The national debt is no longer a problem that can be ignored. According to the Treasury department, the total public debt crossed the $22 trillion mark on Monday, with some $30 billion in debt added this month alone. When President Donald Trump took office, debt stood just over $19.9 trillion.
Trump had promised to eliminate national debt during his presidency, a pledge he dialed back to “reducing” a chunk. While the national debt took a temporary dip to $19.8 trillion thanks to the debt ceiling, Trump’s decision to raise the debt ceiling in the fall of 2017 caused the debt to hit $20 trillion. Last year, he suspended it until March 2019. And the debt has been skyrocketing since.
Trump isn’t the first president to preside over an ever-increasing national debt. Under President Barack Obama, national debt increased from $11.1 trillion to $19.85 trillion. (It’s important to note here that national debt started to increase right before Obama took office; and increasing national debt was a critical part of improving the economy amid a recession.) Obama saw the annual deficit decline during his presidency, a trend that ended when Trump took office. President George W. Bush presided over a debt increase from $5.77 trillion to $11.1 trillion.
More than halfway through his presidency, Trump has seen the national debt increase at the fastest rate since 2012. The annual deficit is projected to rise 15.1% this year from $779 billion in 2018. By 2022, it will hit $1 trillion, according to the Congressional Budget Office (CBO).
But with so much talk about the need to reduce the country’s debt, why has it continued to balloon?
There are a few reasons. The most recent can be attributed to the Tax Cuts and Jobs Act (TCJA). According to estimates by the CBO, TCJA will add $1.9 trillion to the national debt. Congress also increased spending on the military and domestic programs in a spending bill that topped $1.3 trillion dollars. But that isn’t all. An aging population has increased spending on healthcare, while retiring Baby Boomers put a strain on Social Security.
The national debt has become a runaway train that can be easy for the average American citizen to ignore. But the expanding national debt will impact everyone.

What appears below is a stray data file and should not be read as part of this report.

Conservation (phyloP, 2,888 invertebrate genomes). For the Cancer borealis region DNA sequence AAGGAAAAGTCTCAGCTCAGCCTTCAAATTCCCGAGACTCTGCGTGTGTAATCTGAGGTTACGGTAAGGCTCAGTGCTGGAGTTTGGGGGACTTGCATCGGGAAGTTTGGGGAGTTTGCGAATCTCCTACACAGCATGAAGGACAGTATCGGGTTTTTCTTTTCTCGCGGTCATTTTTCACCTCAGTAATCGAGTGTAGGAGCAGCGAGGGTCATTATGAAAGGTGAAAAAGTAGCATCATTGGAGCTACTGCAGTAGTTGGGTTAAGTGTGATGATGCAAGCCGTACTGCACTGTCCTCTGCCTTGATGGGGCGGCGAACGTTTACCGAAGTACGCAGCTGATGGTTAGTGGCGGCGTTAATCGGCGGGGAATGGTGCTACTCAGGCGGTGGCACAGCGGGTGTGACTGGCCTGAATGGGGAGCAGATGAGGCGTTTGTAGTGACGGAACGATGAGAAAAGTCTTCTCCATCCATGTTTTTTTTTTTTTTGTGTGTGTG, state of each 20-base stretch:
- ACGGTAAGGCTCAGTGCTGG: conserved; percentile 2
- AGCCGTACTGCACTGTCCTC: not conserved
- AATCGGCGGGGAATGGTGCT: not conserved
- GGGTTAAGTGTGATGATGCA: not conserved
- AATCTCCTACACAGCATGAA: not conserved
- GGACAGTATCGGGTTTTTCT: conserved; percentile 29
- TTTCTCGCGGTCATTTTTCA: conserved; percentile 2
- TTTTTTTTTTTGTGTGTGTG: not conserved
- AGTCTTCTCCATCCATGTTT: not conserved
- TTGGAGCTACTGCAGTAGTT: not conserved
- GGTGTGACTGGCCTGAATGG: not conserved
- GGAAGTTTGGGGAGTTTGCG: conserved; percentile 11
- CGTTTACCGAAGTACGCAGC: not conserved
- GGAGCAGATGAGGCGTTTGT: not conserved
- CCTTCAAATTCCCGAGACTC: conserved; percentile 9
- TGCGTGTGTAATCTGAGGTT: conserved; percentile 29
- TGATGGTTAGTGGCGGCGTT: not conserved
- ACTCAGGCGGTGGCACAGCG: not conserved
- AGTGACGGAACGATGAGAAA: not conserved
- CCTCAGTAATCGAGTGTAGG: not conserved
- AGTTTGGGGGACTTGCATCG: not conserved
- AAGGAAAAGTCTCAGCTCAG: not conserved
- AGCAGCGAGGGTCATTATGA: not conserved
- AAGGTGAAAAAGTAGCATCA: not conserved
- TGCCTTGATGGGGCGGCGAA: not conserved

Rising national debt hurts the economy, in large part thanks to interest that must be paid on the debt.
According to the most recent CBO economic outlook, interest on the national debt is projected to hit $383 billion this year, an 18% increase from last year. By 2029, the United States will have to pay $928 billion in interest alone.
Outlining the risks
The CBO highlights all the consequences of rising debt. As more money is funneled towards the increasing national debt interest, federal spending reduces, meaning less money spent on infrastructure, education, research and development. But that isn’t all. CBO points to an increased likelihood of a fiscal crisis — a crisis that the United States wouldn’t be able to respond to as easily.
“Lawmakers would have less flexibility than otherwise to use tax and spending policies to respond to unexpected challenges,” says the CBO report. “Specifically, the risk would rise of investors’ being unwilling to finance the government’s borrowing unless they were compensated with very high interest rates. If that occurred, interest rates on federal debt would rise suddenly and sharply relative to rates of return on other assets.”
Families would also take a more direct financial hit in addition to increased interest rates on loans and mortgages. The CBO estimates that with current projections, the national debt will reduce a family’s income by $16,000 by 2048.
While the U.S. isn’t the only country with high debt levels, it is the only advanced economy that is expected to increase its debt to GDP ratio by 2023, according to the IMF. Currently, that ratio sits at 78%, but the CBO projects that it will hit 93% by 2029 — its highest level since just after World War II.
Kristin Myers is a reporter at Yahoo Finance. Follow her on Twitter.